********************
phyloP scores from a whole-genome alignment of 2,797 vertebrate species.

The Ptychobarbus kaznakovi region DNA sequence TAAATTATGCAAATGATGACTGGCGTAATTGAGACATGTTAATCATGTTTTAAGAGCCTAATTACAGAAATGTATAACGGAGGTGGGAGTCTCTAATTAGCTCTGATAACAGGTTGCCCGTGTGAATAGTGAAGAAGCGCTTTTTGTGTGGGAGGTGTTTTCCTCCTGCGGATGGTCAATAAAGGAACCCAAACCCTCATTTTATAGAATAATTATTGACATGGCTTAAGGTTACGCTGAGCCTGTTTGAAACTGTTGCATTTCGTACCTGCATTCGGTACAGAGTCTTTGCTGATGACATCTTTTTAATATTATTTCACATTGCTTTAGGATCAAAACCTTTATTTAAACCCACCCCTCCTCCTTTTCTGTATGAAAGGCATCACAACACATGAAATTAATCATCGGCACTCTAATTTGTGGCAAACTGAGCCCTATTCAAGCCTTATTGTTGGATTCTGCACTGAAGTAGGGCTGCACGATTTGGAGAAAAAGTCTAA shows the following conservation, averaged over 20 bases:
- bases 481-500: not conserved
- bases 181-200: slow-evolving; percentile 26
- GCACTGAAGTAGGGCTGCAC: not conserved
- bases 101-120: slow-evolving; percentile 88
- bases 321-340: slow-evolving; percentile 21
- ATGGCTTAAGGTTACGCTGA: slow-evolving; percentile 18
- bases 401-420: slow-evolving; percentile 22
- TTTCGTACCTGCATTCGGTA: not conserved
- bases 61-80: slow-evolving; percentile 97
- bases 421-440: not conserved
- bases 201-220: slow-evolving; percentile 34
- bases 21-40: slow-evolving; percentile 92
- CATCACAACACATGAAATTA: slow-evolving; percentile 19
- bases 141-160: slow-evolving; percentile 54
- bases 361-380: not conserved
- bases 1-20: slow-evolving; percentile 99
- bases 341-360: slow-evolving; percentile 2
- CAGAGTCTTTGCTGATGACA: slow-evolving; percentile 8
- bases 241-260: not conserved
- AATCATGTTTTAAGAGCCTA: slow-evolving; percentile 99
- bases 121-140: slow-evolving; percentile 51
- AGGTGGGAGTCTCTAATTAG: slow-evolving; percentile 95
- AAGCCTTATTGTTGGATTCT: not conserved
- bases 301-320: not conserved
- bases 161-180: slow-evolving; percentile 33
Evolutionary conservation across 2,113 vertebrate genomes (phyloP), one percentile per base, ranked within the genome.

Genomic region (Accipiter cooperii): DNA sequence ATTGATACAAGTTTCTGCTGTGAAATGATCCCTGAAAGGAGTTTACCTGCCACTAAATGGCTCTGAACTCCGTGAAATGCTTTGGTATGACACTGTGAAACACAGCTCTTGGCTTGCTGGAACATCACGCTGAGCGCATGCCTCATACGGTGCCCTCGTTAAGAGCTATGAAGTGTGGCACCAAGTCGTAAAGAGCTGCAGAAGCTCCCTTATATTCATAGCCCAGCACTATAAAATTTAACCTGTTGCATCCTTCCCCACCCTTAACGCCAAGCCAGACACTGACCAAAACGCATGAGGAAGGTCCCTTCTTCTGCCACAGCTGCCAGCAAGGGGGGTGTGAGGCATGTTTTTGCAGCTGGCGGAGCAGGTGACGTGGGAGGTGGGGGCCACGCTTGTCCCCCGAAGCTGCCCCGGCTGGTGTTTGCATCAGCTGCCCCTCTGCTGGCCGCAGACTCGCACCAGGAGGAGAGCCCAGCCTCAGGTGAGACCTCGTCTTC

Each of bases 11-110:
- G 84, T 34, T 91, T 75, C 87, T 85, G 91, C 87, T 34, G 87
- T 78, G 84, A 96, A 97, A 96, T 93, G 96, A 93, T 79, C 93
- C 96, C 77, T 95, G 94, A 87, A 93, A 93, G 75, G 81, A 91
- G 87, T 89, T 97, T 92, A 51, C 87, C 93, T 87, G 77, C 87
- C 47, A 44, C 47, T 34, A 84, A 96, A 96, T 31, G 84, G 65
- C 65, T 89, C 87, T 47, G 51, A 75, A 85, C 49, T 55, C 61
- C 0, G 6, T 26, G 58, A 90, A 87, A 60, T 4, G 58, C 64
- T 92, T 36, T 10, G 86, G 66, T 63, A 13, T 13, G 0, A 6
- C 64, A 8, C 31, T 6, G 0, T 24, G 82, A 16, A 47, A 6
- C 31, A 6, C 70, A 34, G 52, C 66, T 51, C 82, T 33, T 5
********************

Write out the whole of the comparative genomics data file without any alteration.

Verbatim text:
phyloP scores from a whole-genome alignment of 2,797 vertebrate species.

The Ptychobarbus kaznakovi region DNA sequence TAAATTATGCAAATGATGACTGGCGTAATTGAGACATGTTAATCATGTTTTAAGAGCCTAATTACAGAAATGTATAACGGAGGTGGGAGTCTCTAATTAGCTCTGATAACAGGTTGCCCGTGTGAATAGTGAAGAAGCGCTTTTTGTGTGGGAGGTGTTTTCCTCCTGCGGATGGTCAATAAAGGAACCCAAACCCTCATTTTATAGAATAATTATTGACATGGCTTAAGGTTACGCTGAGCCTGTTTGAAACTGTTGCATTTCGTACCTGCATTCGGTACAGAGTCTTTGCTGATGACATCTTTTTAATATTATTTCACATTGCTTTAGGATCAAAACCTTTATTTAAACCCACCCCTCCTCCTTTTCTGTATGAAAGGCATCACAACACATGAAATTAATCATCGGCACTCTAATTTGTGGCAAACTGAGCCCTATTCAAGCCTTATTGTTGGATTCTGCACTGAAGTAGGGCTGCACGATTTGGAGAAAAAGTCTAA shows the following conservation, averaged over 20 bases:
- bases 481-500: not conserved
- bases 181-200: slow-evolving; percentile 26
- GCACTGAAGTAGGGCTGCAC: not conserved
- bases 101-120: slow-evolving; percentile 88
- bases 321-340: slow-evolving; percentile 21
- ATGGCTTAAGGTTACGCTGA: slow-evolving; percentile 18
- bases 401-420: slow-evolving; percentile 22
- TTTCGTACCTGCATTCGGTA: not conserved
- bases 61-80: slow-evolving; percentile 97
- bases 421-440: not conserved
- bases 201-220: slow-evolving; percentile 34
- bases 21-40: slow-evolving; percentile 92
- CATCACAACACATGAAATTA: slow-evolving; percentile 19
- bases 141-160: slow-evolving; percentile 54
- bases 361-380: not conserved
- bases 1-20: slow-evolving; percentile 99
- bases 341-360: slow-evolving; percentile 2
- CAGAGTCTTTGCTGATGACA: slow-evolving; percentile 8
- bases 241-260: not conserved
- AATCATGTTTTAAGAGCCTA: slow-evolving; percentile 99
- bases 121-140: slow-evolving; percentile 51
- AGGTGGGAGTCTCTAATTAG: slow-evolving; percentile 95
- AAGCCTTATTGTTGGATTCT: not conserved
- bases 301-320: not conserved
- bases 161-180: slow-evolving; percentile 33
Evolutionary conservation across 2,113 vertebrate genomes (phyloP), one percentile per base, ranked within the genome.

Genomic region (Accipiter cooperii): DNA sequence ATTGATACAAGTTTCTGCTGTGAAATGATCCCTGAAAGGAGTTTACCTGCCACTAAATGGCTCTGAACTCCGTGAAATGCTTTGGTATGACACTGTGAAACACAGCTCTTGGCTTGCTGGAACATCACGCTGAGCGCATGCCTCATACGGTGCCCTCGTTAAGAGCTATGAAGTGTGGCACCAAGTCGTAAAGAGCTGCAGAAGCTCCCTTATATTCATAGCCCAGCACTATAAAATTTAACCTGTTGCATCCTTCCCCACCCTTAACGCCAAGCCAGACACTGACCAAAACGCATGAGGAAGGTCCCTTCTTCTGCCACAGCTGCCAGCAAGGGGGGTGTGAGGCATGTTTTTGCAGCTGGCGGAGCAGGTGACGTGGGAGGTGGGGGCCACGCTTGTCCCCCGAAGCTGCCCCGGCTGGTGTTTGCATCAGCTGCCCCTCTGCTGGCCGCAGACTCGCACCAGGAGGAGAGCCCAGCCTCAGGTGAGACCTCGTCTTC

Each of bases 11-110:
- G 84, T 34, T 91, T 75, C 87, T 85, G 91, C 87, T 34, G 87
- T 78, G 84, A 96, A 97, A 96, T 93, G 96, A 93, T 79, C 93
- C 96, C 77, T 95, G 94, A 87, A 93, A 93, G 75, G 81, A 91
- G 87, T 89, T 97, T 92, A 51, C 87, C 93, T 87, G 77, C 87
- C 47, A 44, C 47, T 34, A 84, A 96, A 96, T 31, G 84, G 65
- C 65, T 89, C 87, T 47, G 51, A 75, A 85, C 49, T 55, C 61
- C 0, G 6, T 26, G 58, A 90, A 87, A 60, T 4, G 58, C 64
- T 92, T 36, T 10, G 86, G 66, T 63, A 13, T 13, G 0, A 6
- C 64, A 8, C 31, T 6, G 0, T 24, G 82, A 16, A 47, A 6
- C 31, A 6, C 70, A 34, G 52, C 66, T 51, C 82, T 33, T 5